What are psychosocial hazards and how can local governments manage them in the workplace?

Risk Matters - Autumn 2024

Picture of Katherine Kempin

Katherine Kempin

Senior People Risk Consultant at LGIS
Katherine is Senior People Risk Consultant at LGIS and provides a variety of professional health and safety advice and support services to local governments in Western Australia. Her role involves liaising with members on work health and safety matters to identify areas of concern and tailor functional solutions for effective risk management, legislative compliance and ultimately harm prevention

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The Work Health and Safety Act 2020 (WA) explicitly addresses psychological injury and the management of the psychosocial hazards that may cause them. For many members these are unfamiliar terms and concepts and LGIS has received plenty of questions about them.

  • Put simply psychosocial hazards are anything in the workplace that may cause psychological harm. Examples of psychosocial hazards include:
  • Excessive work demands Unhealthy workplace relationships Excessive emotional demands
  • Low job control
  • Poor organisational justice
  • Poor recognition and reward

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How to get started - managing psychosocial hazards

The first step is to adopt a risk management approach (RMA) – it’s the same technique used for physical hazards. An RMA is a tool to identify and address the causal factors and systematic issues that may exist in the workplace. It can be done at individual, team, and organisational levels.

DIAGRAM: Risk management approach process

Step 1 – Identify

This step has three elements – preparation, data, and consultation. Preparation could consider who needs to participate, confidentiality and any reference material that may be needed. The data element may look at the information that’s already available, incident reports, complaints, absenteeism rates, turnover, survey results, direct observation, workplace change and previous assessments. The last part, consultation, incorporates focus groups, staff surveys or individual interviews.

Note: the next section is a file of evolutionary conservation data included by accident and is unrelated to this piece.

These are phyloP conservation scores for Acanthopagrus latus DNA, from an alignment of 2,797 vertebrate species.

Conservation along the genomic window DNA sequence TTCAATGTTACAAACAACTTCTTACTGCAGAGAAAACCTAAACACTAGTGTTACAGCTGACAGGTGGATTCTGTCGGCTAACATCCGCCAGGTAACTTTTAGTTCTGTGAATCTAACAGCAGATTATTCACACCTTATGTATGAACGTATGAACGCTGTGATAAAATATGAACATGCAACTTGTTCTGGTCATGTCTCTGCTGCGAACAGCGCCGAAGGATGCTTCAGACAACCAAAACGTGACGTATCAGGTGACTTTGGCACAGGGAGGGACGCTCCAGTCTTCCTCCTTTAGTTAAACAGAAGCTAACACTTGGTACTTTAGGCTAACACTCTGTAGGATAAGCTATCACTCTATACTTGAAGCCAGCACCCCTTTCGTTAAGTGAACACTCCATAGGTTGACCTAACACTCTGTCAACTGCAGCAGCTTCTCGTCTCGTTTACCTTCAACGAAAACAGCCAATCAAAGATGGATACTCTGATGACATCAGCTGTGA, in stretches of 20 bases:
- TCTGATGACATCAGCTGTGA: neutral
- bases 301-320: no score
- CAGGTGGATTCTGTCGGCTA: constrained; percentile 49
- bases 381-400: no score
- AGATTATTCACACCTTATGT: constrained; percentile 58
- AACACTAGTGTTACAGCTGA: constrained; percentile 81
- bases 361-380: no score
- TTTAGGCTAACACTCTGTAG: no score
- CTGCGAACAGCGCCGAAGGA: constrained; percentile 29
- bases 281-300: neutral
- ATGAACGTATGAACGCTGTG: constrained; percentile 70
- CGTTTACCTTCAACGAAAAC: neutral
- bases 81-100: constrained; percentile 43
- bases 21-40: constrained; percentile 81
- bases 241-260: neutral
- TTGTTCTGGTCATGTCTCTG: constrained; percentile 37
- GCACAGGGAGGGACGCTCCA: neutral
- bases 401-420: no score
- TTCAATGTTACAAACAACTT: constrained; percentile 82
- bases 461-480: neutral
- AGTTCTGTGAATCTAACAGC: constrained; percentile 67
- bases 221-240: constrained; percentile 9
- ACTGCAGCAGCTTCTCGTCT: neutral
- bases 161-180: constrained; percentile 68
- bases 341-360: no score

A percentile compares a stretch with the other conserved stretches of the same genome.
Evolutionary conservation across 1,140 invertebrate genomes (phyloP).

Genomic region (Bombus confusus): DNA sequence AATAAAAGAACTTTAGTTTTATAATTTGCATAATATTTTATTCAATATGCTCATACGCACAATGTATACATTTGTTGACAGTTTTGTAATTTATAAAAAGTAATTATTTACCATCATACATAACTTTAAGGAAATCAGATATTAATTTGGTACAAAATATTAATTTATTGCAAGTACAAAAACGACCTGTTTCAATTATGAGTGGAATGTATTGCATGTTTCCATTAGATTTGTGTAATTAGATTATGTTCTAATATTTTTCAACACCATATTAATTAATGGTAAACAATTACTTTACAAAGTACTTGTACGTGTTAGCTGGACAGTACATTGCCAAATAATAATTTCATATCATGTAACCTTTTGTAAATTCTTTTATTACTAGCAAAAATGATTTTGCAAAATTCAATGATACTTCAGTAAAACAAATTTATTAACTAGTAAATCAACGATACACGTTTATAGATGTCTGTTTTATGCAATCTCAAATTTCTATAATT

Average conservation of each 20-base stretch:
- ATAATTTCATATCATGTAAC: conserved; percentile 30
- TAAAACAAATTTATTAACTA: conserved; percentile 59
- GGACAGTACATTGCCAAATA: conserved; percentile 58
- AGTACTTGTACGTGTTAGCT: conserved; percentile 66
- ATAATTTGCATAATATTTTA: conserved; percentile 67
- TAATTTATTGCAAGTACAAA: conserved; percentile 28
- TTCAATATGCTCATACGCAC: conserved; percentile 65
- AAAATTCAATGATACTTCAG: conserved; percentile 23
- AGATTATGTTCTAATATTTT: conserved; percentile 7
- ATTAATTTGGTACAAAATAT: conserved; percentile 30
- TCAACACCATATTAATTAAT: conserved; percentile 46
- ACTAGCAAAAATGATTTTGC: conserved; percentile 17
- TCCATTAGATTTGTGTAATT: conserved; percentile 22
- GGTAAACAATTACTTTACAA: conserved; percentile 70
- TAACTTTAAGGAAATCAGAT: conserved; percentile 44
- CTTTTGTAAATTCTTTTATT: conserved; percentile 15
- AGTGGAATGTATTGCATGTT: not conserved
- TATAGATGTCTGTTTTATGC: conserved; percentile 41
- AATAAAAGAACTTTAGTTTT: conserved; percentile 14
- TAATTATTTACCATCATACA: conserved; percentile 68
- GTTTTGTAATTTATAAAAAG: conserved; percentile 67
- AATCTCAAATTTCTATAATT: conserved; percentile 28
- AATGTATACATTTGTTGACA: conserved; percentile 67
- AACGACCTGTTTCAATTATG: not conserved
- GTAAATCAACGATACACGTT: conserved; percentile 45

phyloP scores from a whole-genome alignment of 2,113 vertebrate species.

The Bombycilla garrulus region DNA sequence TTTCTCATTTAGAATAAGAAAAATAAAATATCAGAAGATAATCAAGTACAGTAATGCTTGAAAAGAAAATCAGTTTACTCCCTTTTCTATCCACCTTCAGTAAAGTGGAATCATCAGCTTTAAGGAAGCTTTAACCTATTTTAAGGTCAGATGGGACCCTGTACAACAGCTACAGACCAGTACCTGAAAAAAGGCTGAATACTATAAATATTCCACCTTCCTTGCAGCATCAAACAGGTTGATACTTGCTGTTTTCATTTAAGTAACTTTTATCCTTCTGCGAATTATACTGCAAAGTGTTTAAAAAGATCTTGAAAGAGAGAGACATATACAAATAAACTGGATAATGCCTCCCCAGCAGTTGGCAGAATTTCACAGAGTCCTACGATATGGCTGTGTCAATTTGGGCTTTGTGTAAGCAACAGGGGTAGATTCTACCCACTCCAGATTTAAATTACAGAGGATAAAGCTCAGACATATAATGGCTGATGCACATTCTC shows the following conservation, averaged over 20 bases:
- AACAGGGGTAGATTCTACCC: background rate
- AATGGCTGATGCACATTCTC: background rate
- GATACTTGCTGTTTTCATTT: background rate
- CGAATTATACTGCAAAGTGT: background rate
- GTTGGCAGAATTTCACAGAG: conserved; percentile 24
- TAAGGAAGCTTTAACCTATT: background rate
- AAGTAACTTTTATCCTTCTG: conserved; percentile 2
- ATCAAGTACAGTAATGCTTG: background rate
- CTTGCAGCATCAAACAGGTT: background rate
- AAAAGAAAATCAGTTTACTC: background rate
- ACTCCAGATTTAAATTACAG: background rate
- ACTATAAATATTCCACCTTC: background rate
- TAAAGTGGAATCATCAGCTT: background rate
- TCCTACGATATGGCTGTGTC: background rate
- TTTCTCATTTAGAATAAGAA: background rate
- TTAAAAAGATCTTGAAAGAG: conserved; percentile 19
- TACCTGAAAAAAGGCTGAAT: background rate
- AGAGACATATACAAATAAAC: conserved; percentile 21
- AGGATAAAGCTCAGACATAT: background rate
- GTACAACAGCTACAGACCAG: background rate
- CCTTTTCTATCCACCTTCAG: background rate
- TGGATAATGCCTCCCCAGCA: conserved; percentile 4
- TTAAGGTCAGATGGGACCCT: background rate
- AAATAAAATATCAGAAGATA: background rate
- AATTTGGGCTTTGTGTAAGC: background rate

Step 2 – Assess the risk

Once the hazards have been identified it’s time to assess them. What is the likelihood and severity of injury/harm occurring due to the identified hazard/risk? This is where a risk matrix tool will help identify whether there is a low to extreme risk and the potential consequences from insignificant to catastrophic.

Be prepared to answer questions like who might be impacted by the risk/hazard, what is causing the hazard, what is the duration and frequency of exposure and how urgently is an action required.

DIAGRAM: Hierachy of controls

Step 3 – Control risks (hierarchy of control)

Now that you’ve worked out which risks are most serious and have the potential to cause the most harm it’s time to look at implementing controls. The hierarchy of controls model provides guidance on the three levels of control. In a perfect world all hazards will be eliminated, and every effort should be made to do this if it is reasonably practicable to do so. Where this is not possible then controls should be implemented to reduce the harm the hazard may cause if workers were to be exposed to it.

Step 4 – Review the control measures

The last step is one that’s often forgotten, but it’s equally important as the other three. Often a control may be implemented and have unintended consequences or even cause new hazards. Identify which controls are working, and which ones need to be improved due to not being as effective as possible.

Case study – a stressed finance team